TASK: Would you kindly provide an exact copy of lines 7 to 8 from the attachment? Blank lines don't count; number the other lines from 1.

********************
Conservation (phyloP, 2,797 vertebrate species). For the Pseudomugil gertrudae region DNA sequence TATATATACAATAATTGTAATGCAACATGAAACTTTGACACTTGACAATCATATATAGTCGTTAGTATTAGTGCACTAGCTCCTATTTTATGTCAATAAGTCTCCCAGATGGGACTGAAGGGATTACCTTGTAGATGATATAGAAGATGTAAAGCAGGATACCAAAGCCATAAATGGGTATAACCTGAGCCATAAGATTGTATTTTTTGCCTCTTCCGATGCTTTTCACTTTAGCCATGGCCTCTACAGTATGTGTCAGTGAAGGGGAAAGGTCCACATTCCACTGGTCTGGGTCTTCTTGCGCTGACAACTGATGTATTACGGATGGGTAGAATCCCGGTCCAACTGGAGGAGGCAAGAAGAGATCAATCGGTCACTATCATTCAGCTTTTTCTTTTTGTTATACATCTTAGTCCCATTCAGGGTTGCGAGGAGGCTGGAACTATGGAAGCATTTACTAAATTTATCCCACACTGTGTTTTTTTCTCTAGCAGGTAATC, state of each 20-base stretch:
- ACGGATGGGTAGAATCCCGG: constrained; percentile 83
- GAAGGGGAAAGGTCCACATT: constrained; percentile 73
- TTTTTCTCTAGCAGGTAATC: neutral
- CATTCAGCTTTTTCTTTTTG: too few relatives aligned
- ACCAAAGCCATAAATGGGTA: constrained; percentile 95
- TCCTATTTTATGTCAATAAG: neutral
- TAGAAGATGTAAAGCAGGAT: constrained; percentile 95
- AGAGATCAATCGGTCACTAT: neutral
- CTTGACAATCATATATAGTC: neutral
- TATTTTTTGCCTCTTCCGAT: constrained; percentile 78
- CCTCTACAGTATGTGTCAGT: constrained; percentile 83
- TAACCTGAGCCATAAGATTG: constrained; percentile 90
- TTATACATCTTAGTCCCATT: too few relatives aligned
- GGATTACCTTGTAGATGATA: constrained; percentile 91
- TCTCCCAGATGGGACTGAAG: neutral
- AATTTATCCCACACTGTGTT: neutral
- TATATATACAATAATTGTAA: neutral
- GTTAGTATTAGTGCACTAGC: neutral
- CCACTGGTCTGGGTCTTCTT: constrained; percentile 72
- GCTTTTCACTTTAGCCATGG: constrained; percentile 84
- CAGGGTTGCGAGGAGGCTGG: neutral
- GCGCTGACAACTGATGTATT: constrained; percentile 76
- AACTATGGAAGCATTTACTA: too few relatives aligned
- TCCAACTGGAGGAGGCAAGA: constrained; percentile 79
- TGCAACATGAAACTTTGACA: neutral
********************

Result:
- TCCTATTTTATGTCAATAAG: neutral
- TAGAAGATGTAAAGCAGGAT: constrained; percentile 95